Data analytics is the backbone of Capital One. Using a combination of spreadsheet tables and formulas, decisions like how much credit to loan a customer or who to market a new housing loan to are determined. Overtime this system has become undocumented and slow – threatening what is originally an asset to become a burden. Forge is a new analytics tool developed in-house to modernize this process.


I was recruited to design the tool’s UI. Being the opportune designer I am, I quickly expanded my role to introduce design to my team and influence the product vision of the project. After researching users, I held a workshop with my tech and product partners that got buy-in for user needs and prioritized the vision of our product for our Minimum Viable Product (MVP) build. I worked closely with my team to design a multi-feature MVP that shipped to our analysts.

My Role

Setting strategy and vision

I created flow diagrams and personas through interviews and contextual inquiry studies with users. I worked closely with 2 user researchers in this process.

Unifying team roadmap

I facilitated a workshop that unified design, product and tech partners. This helped us prioritize features based on business expectations, user needs and tech feasibility.

UI/UX Execution

I designed the web UI and UX for the Forge analytics platform. Every week I worked with my product manager to prioritize sprint tasks. I implemented hand-in-hand with my developers through using Zeplin, making InVision prototypes and creating a design system. This work was released to analysts in an MVP build.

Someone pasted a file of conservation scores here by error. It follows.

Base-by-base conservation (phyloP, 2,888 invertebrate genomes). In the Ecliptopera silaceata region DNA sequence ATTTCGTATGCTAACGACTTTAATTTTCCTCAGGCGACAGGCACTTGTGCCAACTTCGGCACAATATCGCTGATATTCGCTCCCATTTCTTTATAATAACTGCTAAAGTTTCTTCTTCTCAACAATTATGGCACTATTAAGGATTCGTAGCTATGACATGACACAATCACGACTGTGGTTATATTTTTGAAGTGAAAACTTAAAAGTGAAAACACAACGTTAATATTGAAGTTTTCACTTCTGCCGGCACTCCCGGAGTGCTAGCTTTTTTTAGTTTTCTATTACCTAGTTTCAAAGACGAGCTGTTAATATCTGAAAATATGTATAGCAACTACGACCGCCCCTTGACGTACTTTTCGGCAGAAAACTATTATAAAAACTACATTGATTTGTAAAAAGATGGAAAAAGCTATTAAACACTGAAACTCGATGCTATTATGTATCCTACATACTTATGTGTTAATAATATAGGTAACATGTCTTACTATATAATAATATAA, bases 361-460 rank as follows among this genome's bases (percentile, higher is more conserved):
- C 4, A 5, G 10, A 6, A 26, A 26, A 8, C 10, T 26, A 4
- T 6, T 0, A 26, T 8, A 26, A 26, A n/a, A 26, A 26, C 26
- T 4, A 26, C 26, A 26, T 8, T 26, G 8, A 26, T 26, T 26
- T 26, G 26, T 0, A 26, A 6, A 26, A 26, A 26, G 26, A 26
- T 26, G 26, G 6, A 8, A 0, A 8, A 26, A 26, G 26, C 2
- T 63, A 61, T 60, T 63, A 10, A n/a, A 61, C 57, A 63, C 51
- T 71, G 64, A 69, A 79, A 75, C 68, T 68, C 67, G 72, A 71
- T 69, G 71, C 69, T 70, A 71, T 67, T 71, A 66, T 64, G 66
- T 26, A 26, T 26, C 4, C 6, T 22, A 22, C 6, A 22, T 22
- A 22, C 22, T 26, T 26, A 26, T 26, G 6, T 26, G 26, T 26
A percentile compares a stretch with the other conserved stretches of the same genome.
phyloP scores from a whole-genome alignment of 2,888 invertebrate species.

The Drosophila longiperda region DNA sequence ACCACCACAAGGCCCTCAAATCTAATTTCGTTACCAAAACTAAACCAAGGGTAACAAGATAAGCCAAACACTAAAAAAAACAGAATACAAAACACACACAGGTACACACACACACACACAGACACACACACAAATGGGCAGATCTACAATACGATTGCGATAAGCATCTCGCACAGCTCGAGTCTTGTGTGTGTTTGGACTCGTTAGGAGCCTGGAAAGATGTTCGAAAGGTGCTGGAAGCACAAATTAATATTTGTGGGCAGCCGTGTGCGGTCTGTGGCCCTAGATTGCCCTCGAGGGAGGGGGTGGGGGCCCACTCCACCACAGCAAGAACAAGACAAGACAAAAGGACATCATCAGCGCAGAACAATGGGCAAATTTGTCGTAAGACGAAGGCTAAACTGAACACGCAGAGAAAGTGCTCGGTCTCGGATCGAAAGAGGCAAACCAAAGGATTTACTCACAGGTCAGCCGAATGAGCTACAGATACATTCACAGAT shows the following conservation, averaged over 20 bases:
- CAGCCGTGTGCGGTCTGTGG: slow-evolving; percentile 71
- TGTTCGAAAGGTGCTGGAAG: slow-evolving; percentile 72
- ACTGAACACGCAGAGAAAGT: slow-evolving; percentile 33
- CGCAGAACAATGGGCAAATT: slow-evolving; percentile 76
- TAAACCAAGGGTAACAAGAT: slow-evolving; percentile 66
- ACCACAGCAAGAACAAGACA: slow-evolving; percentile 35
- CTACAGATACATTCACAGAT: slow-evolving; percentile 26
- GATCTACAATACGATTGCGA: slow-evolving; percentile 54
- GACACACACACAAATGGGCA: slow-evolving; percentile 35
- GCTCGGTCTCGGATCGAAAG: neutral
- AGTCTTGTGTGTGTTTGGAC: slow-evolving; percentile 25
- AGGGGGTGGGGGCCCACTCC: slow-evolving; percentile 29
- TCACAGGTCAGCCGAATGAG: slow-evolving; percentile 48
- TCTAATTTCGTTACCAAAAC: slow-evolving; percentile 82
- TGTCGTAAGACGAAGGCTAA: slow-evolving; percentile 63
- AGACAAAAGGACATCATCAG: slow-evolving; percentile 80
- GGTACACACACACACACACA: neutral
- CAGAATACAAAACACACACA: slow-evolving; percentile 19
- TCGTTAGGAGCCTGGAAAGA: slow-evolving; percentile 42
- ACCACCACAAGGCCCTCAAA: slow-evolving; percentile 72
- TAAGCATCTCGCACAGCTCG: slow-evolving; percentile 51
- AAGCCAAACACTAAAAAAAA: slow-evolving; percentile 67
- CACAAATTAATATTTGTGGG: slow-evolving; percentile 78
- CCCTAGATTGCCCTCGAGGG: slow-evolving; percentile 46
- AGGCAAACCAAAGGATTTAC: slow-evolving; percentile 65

8 People (Product Managers, Engineers, UX Researchers)

Research & Strategy: The problems of data analysts

To understand the problems of our data analysts in offices all over the country I worked with researchers to design a remote contextual inquiry. We video called our users so that they could share their computer screen as they did their day-to-day analytics work. We were able to see first-hand the massive and slow excel spreadsheets our analysts had to work with.

An example of an analysts excel tables

Talking with users we found that they didn’t actually understand the content of some of these tables, as they contained formulas and rules created by people that may not even be with the company anymore. One analyst even described this as “seeing the history of a company through a spreadsheet”.

Running analysis work would sometimes take hours to process – freezing programs so that any other work could not be done in parallel. This could happen even when running a small test process, as these table files had grown large and lumbering.

I created personas in order to segment the different types of analysts I had interviewed and show their specific problems.

The three analyst personas

Along with this I created a process diagram to show how an analyst went about their work.

The workflow process of an analyst